• Even Lady Penelope gets this. For instance, she is prone to Eek, a Mouse!! panics. It's even worse in "The Imposters" when she goes on a field mission in a rural area and she exudes feminine stereotypes like wearing high heels in a swamp. Would it have been beyond the imagination of the writers to think of have her wearing tailor made combat fatigues and custom machined weapons?
  • Visual Effects of Awesome: The vehicle effects were among the best of their time, and still hold up well against modern CG animation (also true for other Gerry Anderson projects). Save for anything involving water, where, much like most miniature work done in water, the scale issues were pretty obvious. Fire, on the other hand, was a series specialty.

Thunderbirds the movie

  • Creator Killer: Jonathan Frakes film directing career came to a crashing halt after the film tanked at the box office - all his subsequent gigs have been in television.
  • Crowning Music of Awesome: The end credits song by british boyband Busted "Thunderbirds are Go" is one of the few things of the movie that's remembered fondly. Hans Zimmer's score was also excellent, as usual for him.
  • Ensemble Darkhorse: Sophia Myles's portrayal of Lady Penelope was received well, being recognised as true to the spirit of the original character. To a lesser extent, Ron Cook's Parker was praised too.
  • Ham and Cheese: Ben Kingsley clearly had fun playing The Hood.
  • Hilarious in Hindsight: The song "Thunderbirds are Go", which is played during the end credits of the live-action movie, contains the lyrics "don't be mad please, stop the hating". And considering how universally hated the live action movie is by fans of the TV series...
  • I Am Not Shazam: Hardly ever is International Rescue ever referred to as "International Rescue" (at least in dialogue, the name is still quite visible on some of the Thunderbird craft and various computer screens). The rest of the time, they're the "Thunderbirds", despite that being the name of the craft, not the organization itself. Could be justified when one considers how a real-life International Rescue actually began operations some time after the original series ended, which might've caused some In-Universe conflict. Another reason might be that, in-universe, people just called them the Thunderbirds because they didn't know the IR name, and the Tracys and crew then started using it out of habit. (Universal's marketing department didn't seem to get the memo- trailers and TV spots continued to refer to International Rescue.)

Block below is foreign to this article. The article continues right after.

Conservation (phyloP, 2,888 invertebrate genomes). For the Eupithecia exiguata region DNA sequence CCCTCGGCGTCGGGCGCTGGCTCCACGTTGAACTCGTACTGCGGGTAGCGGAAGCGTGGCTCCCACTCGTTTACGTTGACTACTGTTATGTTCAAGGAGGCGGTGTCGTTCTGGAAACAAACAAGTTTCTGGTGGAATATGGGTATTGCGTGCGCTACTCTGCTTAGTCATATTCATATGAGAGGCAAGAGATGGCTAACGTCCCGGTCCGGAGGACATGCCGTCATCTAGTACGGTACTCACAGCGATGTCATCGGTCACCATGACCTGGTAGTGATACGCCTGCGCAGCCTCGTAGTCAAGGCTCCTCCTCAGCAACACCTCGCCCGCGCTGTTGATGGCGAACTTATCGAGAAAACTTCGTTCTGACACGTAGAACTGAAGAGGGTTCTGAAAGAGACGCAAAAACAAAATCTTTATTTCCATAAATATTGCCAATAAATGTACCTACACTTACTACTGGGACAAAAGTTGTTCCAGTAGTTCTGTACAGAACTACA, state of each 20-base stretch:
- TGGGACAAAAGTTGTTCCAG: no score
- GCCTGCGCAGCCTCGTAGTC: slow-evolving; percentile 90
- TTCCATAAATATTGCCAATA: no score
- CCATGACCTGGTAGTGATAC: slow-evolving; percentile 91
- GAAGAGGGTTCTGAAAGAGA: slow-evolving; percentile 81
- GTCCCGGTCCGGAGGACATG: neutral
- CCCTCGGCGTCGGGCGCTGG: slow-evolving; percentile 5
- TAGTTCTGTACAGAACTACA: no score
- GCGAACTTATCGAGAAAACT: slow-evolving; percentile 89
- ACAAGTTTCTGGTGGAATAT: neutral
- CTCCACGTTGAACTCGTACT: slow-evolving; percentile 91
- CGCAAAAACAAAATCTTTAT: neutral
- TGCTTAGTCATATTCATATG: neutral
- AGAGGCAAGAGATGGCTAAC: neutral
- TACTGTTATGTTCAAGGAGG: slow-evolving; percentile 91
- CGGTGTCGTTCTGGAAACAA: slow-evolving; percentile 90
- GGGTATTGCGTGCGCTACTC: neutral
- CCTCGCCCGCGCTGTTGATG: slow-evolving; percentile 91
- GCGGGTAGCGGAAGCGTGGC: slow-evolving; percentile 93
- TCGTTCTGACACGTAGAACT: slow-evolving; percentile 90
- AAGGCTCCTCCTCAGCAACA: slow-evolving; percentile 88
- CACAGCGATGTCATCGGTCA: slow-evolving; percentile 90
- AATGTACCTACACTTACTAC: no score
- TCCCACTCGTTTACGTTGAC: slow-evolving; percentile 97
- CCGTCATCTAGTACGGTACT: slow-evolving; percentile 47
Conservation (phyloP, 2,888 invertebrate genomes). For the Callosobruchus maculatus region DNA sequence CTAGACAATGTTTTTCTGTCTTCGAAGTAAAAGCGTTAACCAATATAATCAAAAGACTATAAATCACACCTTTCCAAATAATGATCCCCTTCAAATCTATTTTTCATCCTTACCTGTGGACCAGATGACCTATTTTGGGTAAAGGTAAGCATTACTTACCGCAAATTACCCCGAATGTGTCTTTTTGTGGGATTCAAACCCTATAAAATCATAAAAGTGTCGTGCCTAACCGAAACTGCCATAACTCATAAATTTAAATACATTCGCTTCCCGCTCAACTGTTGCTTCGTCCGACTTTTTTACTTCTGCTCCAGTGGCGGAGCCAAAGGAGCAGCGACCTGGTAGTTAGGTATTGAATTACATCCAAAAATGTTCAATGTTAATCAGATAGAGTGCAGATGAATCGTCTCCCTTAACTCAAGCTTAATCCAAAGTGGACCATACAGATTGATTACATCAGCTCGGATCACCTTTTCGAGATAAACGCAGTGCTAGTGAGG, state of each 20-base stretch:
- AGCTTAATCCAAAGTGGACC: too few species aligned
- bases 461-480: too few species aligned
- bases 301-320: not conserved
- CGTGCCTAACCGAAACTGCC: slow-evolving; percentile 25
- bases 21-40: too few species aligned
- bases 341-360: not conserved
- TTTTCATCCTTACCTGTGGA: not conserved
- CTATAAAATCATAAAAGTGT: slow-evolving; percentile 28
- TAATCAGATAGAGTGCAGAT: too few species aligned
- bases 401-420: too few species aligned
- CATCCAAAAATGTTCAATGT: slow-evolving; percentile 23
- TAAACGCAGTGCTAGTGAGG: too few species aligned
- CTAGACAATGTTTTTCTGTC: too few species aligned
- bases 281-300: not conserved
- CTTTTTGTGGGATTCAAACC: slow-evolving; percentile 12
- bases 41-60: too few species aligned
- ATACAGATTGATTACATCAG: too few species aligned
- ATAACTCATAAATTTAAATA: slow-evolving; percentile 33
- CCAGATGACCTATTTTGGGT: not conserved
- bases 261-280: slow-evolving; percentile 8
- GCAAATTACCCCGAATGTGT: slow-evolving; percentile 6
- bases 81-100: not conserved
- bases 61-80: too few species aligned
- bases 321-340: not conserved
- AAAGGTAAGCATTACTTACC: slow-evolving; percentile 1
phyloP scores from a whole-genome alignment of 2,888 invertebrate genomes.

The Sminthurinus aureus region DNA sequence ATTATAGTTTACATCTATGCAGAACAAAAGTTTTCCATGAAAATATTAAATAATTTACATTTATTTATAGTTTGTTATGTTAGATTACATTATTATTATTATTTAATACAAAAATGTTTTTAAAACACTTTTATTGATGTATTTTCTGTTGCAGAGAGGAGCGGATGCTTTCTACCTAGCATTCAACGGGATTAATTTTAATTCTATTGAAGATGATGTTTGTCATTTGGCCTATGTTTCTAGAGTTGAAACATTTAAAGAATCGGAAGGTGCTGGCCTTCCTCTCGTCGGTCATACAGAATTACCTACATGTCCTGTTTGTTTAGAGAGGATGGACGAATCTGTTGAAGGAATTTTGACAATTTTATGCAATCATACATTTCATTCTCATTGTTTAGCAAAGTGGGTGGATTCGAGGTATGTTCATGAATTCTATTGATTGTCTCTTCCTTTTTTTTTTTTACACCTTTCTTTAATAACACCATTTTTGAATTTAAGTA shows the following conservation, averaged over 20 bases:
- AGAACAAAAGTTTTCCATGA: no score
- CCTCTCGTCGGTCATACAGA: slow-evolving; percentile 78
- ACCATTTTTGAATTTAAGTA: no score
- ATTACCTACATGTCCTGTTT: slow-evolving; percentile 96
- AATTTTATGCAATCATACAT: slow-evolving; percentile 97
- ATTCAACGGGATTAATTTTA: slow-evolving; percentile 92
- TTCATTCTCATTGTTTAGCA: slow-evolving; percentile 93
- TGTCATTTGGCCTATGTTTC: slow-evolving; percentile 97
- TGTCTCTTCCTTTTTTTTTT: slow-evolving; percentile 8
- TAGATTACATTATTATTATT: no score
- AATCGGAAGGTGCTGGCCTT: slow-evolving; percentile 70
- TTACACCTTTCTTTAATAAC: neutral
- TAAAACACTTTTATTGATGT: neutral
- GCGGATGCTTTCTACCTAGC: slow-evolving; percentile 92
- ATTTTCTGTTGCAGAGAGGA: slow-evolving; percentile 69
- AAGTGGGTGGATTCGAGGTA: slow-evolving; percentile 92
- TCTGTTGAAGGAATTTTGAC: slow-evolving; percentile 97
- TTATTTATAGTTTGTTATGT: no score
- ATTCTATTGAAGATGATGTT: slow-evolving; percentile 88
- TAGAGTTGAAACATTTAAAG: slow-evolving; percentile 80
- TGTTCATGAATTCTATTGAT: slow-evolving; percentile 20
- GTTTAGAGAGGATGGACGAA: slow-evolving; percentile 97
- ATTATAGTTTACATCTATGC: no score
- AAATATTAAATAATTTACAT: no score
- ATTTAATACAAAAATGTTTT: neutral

• Retroactive Recognition: Arguably the only worthwhile aspect of the 2004 movie, for adolescent males at least, was Tin-Tin being played by a pre-High School Musical Vanessa Hudgens.
  • So Okay, It's Average: Seems to be the reaction from pretty much everyone. It might be good for younger Thunderbird fans-in-training, though.
  • They Changed It, Now It Sucks: The decision to emphasize the Token Trio of children, also making them Younger and Hipper. Likewise the formula appears to be more akin to the Spy Kids movies.
    • The fact that FAB-1 isn't a Rolls-Royce anymore, although in the filmmaker's defense, Rolls-Royce (or more accurately, their owner, BMW) had turned it down, and the customized Ford Thunderbird was pretty cool.
  • They Wasted a Perfectly Good Character: The other four Tracy brothers have barely any lines or screen time, with the focus being on Alan and the other children.
  • Uncertain Audience: The movie is based on a series made for a full family (both adult and child demographic) from the 1960s. The filmmakers made the odd choice to market it more as a typical 2000s children's adventure film - when that generation of kids probably had no idea what Thunderbirds was. What's more is that the series was British, while the film was American.
  • Visual Effects of Awesome: While the redesigns themselves are deemed creative, but poor as redesigns, the Thunderbird vehicles were positively badass-looking in CGI; the oil-rig rescue scene was also impressive.